Leaving her where she is now could alter the marine climate severely. I was told by a local accredited reef surveyor I happened to meet that Prong Reef has wonderful corals there. I can only imagine what is the damage there now after all the heavy fuel oil that has leaked out.
Chitra can't blame it on Khalijia writes Mumbai Mirror but reading the article I can deem the Khalijia III came in on port side of MSC Chitra and was in error as the management claims. Also the Police argues correctly that action should have been take earlier to avoid the collision.
Pink color showing Khalijia III, red MSC Chitra
Compensation notice slapped on Chitra writes DNA but does not delve in the reasons of the collision and what caused the oil spill (Khalijia III's impact on Chitra).
Oil clean up in front of Colaba by Navy Cadets. I hope this incident will still be remembered when they get older and some of them hopefully into positions where they can make a difference.
Ravens eating dead fish on the Mandwa beach
Chitra too old for high seas was written in Mumbai Mirror is a new rule for me. I don't know where they have dug up that International ports do not allow vessels that are older than 20 yrs of age alongside. My opinion is that as long as the vessel is properly surveyed by Class society and carries the requisite valid certificates to prove it as well as the mandatory insurances (pollution, hull, machinery, crew) she is legally seaworthy and if anything happens in between surveys it is the Master's duty to report to the Company that his vessel is not fit for sea.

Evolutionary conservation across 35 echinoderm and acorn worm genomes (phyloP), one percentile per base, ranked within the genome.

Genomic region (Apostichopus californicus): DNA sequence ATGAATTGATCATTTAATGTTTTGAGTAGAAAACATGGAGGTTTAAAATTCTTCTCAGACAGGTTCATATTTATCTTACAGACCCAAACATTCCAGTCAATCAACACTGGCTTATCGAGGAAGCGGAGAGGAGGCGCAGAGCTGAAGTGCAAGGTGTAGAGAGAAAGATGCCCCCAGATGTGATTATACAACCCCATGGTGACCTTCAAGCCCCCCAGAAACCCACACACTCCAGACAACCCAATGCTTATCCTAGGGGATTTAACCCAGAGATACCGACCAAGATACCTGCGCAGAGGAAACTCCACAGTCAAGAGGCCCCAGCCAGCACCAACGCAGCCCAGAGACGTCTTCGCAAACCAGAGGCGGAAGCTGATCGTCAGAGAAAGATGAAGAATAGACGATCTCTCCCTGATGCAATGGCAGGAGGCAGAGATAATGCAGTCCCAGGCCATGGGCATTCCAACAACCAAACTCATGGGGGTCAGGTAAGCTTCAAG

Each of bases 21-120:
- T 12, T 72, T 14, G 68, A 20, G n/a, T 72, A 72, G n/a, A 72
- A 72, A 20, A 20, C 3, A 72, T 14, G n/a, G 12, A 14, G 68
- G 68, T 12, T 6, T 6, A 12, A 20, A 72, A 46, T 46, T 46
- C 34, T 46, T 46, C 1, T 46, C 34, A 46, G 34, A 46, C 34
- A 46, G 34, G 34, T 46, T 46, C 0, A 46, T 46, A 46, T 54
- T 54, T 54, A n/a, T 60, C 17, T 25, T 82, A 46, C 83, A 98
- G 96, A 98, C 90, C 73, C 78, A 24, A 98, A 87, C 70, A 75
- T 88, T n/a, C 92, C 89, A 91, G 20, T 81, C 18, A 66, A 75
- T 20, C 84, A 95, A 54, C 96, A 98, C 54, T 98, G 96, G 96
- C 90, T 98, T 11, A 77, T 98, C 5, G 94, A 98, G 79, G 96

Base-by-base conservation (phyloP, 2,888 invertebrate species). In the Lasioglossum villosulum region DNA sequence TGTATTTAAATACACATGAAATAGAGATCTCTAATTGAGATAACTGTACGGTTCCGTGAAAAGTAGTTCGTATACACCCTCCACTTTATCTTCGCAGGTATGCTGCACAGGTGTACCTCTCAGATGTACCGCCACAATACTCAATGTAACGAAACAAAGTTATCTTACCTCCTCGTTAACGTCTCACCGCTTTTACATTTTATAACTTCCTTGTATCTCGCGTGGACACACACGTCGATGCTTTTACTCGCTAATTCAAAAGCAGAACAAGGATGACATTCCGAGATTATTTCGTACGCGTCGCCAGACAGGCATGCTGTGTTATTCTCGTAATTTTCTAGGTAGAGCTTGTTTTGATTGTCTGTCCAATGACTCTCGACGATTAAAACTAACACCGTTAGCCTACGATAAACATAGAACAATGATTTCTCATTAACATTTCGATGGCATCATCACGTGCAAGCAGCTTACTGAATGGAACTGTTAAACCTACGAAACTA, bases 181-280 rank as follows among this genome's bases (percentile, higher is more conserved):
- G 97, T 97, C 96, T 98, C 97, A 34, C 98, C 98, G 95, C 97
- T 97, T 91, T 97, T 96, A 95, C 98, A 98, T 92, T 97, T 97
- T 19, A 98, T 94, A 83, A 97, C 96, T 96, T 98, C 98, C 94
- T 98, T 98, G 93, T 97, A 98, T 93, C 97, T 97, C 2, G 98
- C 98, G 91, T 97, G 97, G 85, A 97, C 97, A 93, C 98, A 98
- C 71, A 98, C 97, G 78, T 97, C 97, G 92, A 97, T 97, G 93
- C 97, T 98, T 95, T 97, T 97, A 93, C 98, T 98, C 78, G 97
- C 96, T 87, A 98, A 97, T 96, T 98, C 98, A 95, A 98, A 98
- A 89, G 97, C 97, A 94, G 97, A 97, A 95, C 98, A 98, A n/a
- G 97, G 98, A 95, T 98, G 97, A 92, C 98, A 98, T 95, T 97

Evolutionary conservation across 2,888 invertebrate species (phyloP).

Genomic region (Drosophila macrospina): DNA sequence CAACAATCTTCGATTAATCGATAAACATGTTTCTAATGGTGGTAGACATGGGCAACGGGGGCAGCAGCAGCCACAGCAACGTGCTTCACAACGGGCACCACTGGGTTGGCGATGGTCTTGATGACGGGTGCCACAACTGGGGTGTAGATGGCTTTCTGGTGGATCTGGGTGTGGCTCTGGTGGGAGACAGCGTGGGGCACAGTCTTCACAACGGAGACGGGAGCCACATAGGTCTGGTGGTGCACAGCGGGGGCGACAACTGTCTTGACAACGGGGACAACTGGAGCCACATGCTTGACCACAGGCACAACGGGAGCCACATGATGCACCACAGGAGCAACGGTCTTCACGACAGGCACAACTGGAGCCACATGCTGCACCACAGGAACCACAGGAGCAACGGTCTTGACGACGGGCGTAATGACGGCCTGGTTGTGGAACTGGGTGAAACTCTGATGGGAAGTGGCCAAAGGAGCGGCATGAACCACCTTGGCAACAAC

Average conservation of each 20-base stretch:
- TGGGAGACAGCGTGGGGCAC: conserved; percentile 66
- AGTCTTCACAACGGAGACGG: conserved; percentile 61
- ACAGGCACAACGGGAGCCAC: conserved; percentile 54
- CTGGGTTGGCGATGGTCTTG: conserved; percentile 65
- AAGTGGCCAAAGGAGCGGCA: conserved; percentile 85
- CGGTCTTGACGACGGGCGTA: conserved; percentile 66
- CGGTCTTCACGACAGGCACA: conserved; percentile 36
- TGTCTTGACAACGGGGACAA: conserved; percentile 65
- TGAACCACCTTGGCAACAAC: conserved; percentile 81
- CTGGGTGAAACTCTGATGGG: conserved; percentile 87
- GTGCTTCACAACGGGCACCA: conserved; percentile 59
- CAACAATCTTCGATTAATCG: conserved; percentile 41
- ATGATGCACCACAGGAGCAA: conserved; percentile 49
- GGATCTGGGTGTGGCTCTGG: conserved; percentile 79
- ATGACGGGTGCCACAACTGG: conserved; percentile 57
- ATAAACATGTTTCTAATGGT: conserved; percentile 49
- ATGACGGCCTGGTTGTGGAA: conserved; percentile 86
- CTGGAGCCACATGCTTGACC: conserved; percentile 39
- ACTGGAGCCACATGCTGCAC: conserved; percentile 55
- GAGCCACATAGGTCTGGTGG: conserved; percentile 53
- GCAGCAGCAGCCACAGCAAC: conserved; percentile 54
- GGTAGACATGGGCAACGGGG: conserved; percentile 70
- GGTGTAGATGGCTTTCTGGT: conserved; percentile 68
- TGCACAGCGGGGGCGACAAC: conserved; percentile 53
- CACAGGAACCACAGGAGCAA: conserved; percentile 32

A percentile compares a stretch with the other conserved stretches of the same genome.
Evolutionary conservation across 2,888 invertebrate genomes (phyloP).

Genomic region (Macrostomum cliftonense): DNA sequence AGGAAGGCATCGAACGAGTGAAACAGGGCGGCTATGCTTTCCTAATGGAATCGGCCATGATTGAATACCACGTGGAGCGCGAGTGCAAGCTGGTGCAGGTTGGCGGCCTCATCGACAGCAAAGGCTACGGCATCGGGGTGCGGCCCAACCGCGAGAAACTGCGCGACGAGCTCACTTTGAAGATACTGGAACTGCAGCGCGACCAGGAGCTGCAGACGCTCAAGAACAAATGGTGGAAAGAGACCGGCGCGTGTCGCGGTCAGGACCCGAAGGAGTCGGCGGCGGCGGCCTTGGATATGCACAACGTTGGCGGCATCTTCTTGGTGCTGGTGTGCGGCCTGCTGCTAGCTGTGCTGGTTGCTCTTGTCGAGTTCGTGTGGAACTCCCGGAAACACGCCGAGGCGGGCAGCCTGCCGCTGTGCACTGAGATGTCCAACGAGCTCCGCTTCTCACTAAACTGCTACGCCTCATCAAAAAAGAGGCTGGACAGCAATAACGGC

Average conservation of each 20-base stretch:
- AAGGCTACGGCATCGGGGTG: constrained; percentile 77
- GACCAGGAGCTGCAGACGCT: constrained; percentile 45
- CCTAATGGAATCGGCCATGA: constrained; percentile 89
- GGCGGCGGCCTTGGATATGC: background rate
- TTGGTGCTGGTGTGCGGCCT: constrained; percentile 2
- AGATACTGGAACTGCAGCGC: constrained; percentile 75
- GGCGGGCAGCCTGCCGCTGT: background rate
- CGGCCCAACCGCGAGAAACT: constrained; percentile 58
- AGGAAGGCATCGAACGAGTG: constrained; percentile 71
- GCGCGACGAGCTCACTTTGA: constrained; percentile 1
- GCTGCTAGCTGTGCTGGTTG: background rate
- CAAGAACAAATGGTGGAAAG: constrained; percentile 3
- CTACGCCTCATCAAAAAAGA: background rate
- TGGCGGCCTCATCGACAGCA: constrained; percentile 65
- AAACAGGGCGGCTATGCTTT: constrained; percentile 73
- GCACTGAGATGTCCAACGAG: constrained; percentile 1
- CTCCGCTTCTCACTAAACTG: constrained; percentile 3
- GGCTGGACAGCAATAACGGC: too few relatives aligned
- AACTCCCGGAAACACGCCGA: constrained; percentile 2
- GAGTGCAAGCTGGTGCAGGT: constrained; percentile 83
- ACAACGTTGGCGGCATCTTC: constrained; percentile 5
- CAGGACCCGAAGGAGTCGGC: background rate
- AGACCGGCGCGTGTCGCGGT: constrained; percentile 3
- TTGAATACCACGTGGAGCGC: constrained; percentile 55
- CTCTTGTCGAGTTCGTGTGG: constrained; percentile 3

State wants 3cr for cleanup op on (30mil INR ~ 6.00.000 USD) it still sounds cheap in my ears.
No clean chit for Captain's and here they touch the issue of why this led to an accident.
Another plot showing both vessels in the channel, blue Khalijia III, red MSC Chitra
Oil spill extent imagery is being published by the India's space research agency and it can be clearly seen that the oil has spread far up into Navi Mumbai and down to Alibag (as I also have experienced first hand). While I was down in Alibag I took a stroll down the beach and met three chaps from the MNHS (Mumbai Natural History Society) and they told me they had been commissioned to survey the whole Maharashtra coast for the damages.
Mandwa beach littered with oil smeared cookie packets
Meanwhile the debate has spurned off some interesting dialogue and brought daylight on some other issues like e.g. shipping empty containers with papers that they contain export goods in a scam to cheat the government on tax money, see this: Chitra containers stuffed with scrap.
Pollution on Mandwa beach
The other good thing that may have come out of this debacle is that India is considering to sign the bunker pact on oil spilled by vessels.
Dead fish on Mandwa beach after pollution
The piece the resistance comes in the black box transcript from MSC Chitra published by Expressindia.com. I have copied it down below as the website may be virus infected according to my web browser:
The transcript of the SVDR recording:9:35:04: Chitra turns to Starboard 20